Hip injuries from running is one of the injurious consequences of a heel strike running style, mainly because the lower legs require greater stability by the hips. In addition, cushioned running shoes may also add mechanical demands on the hips during heel strike running as thick under-heel cushioning is related to encouraging a more forceful heel strike, including over-striding and greater braking forces, all of which takes its toll in the hips.
Cause of Hip Injuries From Running
We’ve heard that regular running shoes are linked to foot pain, such as plantar fasciitis. They are even linked to shin splints and runners knee pain. But now, regular running shoes are linked to hip running injuries. We have also heard that hip weakness can lead to hip injuries, or is this really true? Do we really need exceptionally strong hips to run? We do if you land with a heel strike, but not if you land with a forefoot strike, a running style that involves less impact production.
Hip running injuries are high in joggers primarily because of the type of shoes they wear for running.
In most cases, thick heeled running shoes result in bad running form, encouraging a runner to heel strike and contribute to hip running injuries by altering hip-joint kinematics, especially in female runners.
Obviously advancements in shoe technology does little to protect the hip-joint in female runners because they are more prone to hip running injuries compared to men. Interestingly, in habitually barefooted populations, hip running injuries are uncommon between both genders.
As it turns out, hip running injuries may not be due to hip weakness after-all, rather bad running form.
From an evolutionary perspective, humans evolved to run with a forefoot strike and have not yet evolved to heel strike in running shoes. Therefore, our musculoskeletal system has not yet adapted to the repetitive high-impact forces of heel strike running.
To minimize the rapid impact at heel strike, runners wear athletic footwear with excessive padding under the heel which has been suggested to dampen impact by 10%. However, cushioned heeled running shoes changes the way we evolved to run.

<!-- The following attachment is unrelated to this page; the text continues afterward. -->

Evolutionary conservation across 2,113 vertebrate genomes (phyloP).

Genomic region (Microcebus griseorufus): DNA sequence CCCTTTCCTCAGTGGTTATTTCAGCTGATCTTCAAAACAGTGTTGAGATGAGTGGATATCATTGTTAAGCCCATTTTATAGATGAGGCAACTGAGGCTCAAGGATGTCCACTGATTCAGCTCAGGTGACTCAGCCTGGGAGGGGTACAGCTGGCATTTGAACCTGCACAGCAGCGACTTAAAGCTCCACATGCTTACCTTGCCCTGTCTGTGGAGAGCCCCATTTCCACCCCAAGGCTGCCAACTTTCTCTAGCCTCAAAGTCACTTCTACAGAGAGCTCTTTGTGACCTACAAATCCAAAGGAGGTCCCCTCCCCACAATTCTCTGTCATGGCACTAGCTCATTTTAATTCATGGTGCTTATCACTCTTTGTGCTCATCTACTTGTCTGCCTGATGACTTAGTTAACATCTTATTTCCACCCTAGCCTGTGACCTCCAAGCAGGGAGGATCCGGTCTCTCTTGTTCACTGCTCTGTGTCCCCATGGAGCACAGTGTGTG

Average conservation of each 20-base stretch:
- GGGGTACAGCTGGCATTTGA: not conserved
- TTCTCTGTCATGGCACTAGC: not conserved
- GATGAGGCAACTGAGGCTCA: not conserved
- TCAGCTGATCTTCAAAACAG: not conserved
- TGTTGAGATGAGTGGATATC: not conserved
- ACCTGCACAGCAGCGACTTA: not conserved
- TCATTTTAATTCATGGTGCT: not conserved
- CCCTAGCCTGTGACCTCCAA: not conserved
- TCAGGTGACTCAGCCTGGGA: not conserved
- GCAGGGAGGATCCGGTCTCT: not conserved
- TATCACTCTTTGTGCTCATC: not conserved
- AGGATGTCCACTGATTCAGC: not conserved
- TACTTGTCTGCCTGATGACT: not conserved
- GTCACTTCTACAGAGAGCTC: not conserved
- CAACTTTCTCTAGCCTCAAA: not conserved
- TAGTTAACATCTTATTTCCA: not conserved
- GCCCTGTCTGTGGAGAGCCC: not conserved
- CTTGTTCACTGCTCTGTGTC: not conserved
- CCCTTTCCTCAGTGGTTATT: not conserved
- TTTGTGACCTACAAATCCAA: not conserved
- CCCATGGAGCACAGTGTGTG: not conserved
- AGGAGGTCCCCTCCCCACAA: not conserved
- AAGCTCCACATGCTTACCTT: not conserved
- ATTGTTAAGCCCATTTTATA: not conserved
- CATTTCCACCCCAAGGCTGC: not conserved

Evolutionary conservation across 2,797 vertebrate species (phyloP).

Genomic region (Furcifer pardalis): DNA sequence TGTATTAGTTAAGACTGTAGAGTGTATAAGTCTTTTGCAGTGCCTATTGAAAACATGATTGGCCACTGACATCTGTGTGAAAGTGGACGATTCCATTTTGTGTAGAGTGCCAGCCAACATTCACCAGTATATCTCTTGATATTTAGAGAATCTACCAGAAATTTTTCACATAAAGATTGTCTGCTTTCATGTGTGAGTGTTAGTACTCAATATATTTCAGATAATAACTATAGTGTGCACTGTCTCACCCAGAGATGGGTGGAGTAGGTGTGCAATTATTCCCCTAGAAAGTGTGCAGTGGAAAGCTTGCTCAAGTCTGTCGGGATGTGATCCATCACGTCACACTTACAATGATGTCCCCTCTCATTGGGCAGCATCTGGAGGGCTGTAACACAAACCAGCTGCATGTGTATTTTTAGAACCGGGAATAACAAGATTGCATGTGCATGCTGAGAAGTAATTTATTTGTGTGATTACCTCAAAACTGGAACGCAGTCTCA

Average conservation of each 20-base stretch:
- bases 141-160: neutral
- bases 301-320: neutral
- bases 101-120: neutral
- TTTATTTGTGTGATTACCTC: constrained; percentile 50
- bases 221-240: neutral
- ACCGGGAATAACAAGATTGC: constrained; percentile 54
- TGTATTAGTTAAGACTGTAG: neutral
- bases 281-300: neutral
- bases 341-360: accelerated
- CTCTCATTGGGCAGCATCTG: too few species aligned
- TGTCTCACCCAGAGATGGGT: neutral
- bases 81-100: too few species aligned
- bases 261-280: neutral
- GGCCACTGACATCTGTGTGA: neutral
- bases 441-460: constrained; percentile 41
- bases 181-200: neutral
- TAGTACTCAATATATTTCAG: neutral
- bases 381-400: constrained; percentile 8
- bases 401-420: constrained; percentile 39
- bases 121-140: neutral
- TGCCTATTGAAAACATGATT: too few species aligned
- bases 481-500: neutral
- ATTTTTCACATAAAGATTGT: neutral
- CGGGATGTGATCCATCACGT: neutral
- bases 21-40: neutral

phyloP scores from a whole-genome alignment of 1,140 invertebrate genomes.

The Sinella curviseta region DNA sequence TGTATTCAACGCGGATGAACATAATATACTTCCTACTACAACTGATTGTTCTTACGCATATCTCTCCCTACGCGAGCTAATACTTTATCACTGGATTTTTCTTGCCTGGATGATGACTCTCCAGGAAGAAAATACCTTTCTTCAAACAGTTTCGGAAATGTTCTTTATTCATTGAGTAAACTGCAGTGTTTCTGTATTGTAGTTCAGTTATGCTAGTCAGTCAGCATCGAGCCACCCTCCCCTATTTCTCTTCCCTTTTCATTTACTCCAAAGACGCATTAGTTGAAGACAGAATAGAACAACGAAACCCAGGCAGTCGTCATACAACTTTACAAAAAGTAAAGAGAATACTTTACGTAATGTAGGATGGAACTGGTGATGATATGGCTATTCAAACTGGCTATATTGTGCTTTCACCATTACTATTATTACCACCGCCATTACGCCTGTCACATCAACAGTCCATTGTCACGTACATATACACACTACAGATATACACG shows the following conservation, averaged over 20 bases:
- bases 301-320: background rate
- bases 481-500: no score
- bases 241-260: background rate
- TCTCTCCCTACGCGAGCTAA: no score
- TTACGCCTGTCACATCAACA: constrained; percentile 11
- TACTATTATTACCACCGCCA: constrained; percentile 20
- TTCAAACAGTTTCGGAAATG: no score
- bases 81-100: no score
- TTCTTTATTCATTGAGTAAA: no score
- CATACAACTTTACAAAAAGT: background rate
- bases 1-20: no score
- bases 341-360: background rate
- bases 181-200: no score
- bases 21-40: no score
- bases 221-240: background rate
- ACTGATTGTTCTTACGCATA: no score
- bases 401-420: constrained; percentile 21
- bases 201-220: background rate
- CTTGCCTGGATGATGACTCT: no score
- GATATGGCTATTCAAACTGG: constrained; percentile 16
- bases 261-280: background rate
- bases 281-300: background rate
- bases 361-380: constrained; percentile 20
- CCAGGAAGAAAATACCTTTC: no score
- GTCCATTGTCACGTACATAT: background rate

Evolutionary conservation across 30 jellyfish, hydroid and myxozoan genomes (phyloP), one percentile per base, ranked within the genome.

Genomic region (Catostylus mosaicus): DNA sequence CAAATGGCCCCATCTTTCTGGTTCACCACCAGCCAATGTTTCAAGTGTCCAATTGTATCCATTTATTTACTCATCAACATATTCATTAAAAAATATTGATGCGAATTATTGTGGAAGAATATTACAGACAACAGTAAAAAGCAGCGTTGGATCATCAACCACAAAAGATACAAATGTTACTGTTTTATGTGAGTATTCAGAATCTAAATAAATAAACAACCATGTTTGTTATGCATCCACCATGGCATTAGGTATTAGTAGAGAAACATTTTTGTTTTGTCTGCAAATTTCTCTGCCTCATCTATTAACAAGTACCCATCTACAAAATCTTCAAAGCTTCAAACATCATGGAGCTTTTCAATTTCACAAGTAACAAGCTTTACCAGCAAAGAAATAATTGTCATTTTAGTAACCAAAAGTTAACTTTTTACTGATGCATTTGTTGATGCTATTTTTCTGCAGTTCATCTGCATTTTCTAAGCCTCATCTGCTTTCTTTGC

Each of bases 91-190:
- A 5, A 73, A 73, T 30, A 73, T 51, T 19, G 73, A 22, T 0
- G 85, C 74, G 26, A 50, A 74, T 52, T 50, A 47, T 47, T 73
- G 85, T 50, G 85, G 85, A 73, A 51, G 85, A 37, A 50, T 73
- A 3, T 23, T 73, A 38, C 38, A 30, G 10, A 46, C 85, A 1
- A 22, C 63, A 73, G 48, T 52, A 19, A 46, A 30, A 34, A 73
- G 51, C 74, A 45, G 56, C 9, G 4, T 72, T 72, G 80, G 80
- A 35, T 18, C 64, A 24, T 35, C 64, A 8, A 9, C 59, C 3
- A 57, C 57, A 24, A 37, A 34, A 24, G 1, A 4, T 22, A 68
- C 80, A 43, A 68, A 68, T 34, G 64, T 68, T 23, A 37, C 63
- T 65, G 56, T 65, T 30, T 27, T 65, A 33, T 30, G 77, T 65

Heel Strikers May Need Stronger Hips, But Forefoot Strikers Don’t
Most studies on hip running injuries involved participants who were heel strikers, not forefoot strikers. These studies suggests that hip strength is linked to hip running injuries, in heel strikers. But what about forefoot strikers?
Previous studies showed that heel strikers with knee injuries had significantly weak hip abductors. In such studies, mechanics and muscle strength are often measured together because it is assumed strong muscles equates to good running mechanics. However, Ethiopian and Kenyan distance runners, especially the females, also have weak hip abductors, but most of these runners are forefoot strikers.
Perhaps the mechanics of heel strike running in high heeled running shoes requires greater limb control via stronger hip muscles. For instance, greater limb control may be needed in heel strike running because the legs work harder to carry the posterior position of the center of mass at every step. This means that at heel strike, the center of mass if behind initial foot strike position.
Because the mechanics of forefoot running are different in that the center of mass is kept in front of the heel, hip weakness can be tolerated, suggesting that hip strength and mechanics are not related in forefoot running.
As mentioned above, East African runners have weak hips too. They also ran barefoot for many, many years, therefore you would think all that barefoot running would grant them stronger hips, but this is not so. And again, running hip injuries is uncommon in these runners. From this, it is reasonable to expect that strong hips are not required in forefoot running.
The Take Home Message
There is a strong relationship between heeled running shoes and heel strike running. There is also a strong relationship between heel strike running and hip running injuries. That is because shoe companies continue to manufacture footwear that cause runners to run with a slurry of abnormal mechanics that exaggerate joint angles, particularly at the hip and increase running impact loads to the hip as well.
Conversely, there appears to be no relationship between barefoot-forefoot running and hip running injuries. When it comes to addressing the role of hip strength in hip running injury prevention, think of the slender legs of East African runners and their forefoot running style -make the connection that there’s probably a good chance that low hip strength must be technically feasible in forefoot running.
More From Run Forefoot:
- How the Nerves in Our Feet Helps Us Run Better
- Toe Running Causes Lower Leg Injury, Not Forefoot Running
- Best Books on Learning Barefoot Running
- Alberto Salazar: Run Like a Sprinter to be a Great Distance Runner
- Impact Higher in Heel Strike Running Than in Forefoot Running
Gering et al. Knee and hip joint biomechanics are gender-specific in runners with high running mileage. Int J Sports Med, 2014;35(2):153-6.
Schmitz et al. Do novice runners have weak hips and bad running form? Gait & Posture, 2014; 40:86-86.
BSc Neurobiology; MSc Biomechanics candidate, ultra minimalist runner & founder of RunForefoot. I was a heel striker, always injured. I was inspired by the great Tirunesh Dibaba to try forefoot running. Now, I'm injury free. This is why I launched Run Forefoot, to advocate the health & performance benefits of forefoot running and to raise awareness on the dangers of heel striking, because the world needs to know.
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